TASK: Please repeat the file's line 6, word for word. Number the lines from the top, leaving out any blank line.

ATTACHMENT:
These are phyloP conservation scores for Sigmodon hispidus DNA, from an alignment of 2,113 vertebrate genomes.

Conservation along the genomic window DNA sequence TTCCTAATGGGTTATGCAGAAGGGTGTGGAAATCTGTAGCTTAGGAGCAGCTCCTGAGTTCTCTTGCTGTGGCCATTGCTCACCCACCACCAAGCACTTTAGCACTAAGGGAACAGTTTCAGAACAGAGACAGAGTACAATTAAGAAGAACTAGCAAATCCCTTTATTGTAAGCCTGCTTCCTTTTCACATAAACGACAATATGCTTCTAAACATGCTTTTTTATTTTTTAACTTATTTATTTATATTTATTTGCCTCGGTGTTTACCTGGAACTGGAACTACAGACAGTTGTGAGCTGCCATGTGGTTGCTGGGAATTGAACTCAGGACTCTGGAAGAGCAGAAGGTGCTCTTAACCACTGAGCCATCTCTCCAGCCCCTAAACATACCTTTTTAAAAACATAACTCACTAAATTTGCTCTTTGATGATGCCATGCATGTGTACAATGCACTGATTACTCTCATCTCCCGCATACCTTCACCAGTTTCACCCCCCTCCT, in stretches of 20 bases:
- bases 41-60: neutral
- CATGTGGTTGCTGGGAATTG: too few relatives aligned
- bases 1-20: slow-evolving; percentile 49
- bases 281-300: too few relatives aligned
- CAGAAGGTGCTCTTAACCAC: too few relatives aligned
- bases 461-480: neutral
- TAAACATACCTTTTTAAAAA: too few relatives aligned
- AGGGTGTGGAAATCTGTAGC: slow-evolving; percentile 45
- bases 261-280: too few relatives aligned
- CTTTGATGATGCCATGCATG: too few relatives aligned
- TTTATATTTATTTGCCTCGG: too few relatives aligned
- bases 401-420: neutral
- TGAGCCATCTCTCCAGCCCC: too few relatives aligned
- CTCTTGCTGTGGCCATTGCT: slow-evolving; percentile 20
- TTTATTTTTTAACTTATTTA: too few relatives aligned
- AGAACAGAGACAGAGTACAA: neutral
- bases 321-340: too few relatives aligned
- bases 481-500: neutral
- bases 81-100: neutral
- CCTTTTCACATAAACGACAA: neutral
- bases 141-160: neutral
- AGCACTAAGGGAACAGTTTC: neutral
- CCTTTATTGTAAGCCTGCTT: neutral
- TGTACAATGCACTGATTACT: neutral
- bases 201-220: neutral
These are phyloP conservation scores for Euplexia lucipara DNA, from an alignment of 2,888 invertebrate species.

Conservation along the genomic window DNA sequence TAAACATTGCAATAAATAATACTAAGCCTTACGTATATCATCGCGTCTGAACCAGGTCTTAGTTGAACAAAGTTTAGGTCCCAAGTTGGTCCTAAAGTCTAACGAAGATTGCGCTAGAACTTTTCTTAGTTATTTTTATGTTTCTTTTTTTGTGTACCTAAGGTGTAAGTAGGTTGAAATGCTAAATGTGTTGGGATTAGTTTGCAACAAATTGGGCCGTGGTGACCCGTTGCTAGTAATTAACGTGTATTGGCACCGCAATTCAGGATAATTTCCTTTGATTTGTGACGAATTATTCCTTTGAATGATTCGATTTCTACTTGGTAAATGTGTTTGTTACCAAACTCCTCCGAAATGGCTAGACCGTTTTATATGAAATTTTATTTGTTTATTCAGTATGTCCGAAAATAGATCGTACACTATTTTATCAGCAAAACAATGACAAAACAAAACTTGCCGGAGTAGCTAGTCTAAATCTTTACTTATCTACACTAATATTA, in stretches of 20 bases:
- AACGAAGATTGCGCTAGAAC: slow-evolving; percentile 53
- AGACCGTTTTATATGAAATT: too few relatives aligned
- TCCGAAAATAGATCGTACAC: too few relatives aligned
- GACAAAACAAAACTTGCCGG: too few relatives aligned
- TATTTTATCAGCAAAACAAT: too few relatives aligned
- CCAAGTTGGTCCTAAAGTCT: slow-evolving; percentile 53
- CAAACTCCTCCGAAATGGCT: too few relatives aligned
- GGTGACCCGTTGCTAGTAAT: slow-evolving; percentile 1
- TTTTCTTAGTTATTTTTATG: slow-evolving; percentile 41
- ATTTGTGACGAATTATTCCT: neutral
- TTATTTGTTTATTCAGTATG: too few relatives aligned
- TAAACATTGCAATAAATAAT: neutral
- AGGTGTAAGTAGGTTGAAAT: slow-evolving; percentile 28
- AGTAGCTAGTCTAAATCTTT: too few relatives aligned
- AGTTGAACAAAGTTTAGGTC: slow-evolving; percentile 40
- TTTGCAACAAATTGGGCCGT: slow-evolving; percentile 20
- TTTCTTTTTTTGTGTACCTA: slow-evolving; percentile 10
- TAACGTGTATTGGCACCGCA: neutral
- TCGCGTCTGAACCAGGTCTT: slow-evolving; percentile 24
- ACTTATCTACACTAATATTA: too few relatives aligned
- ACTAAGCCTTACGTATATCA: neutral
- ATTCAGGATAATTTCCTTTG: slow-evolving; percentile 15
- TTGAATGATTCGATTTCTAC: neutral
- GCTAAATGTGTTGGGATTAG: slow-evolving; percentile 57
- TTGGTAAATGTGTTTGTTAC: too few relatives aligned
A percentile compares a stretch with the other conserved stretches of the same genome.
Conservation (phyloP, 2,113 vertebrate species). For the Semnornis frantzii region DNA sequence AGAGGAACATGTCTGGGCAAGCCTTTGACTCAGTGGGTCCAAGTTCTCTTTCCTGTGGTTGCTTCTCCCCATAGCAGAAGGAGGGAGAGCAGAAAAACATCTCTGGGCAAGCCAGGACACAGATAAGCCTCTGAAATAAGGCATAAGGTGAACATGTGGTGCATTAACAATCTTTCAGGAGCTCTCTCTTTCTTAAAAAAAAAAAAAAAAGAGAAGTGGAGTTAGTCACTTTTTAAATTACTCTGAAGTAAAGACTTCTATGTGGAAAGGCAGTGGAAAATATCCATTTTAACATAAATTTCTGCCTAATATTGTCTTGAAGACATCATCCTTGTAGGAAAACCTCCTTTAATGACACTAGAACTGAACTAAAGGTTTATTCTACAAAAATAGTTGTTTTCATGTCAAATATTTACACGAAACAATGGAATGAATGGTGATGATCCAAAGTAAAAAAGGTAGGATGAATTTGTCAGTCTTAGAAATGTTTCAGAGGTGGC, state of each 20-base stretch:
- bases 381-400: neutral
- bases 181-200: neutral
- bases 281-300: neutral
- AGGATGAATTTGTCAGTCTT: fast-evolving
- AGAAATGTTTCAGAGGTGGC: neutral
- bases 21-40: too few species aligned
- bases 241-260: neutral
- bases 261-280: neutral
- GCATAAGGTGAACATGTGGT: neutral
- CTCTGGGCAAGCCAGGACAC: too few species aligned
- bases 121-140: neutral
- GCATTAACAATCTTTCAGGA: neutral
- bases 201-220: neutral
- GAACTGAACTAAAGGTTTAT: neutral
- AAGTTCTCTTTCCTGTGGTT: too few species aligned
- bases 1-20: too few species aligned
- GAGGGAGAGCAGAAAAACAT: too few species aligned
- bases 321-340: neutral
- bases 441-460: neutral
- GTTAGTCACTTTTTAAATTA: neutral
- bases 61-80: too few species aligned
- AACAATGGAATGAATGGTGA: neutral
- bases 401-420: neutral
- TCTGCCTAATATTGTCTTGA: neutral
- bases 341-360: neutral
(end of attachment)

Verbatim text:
- bases 281-300: too few relatives aligned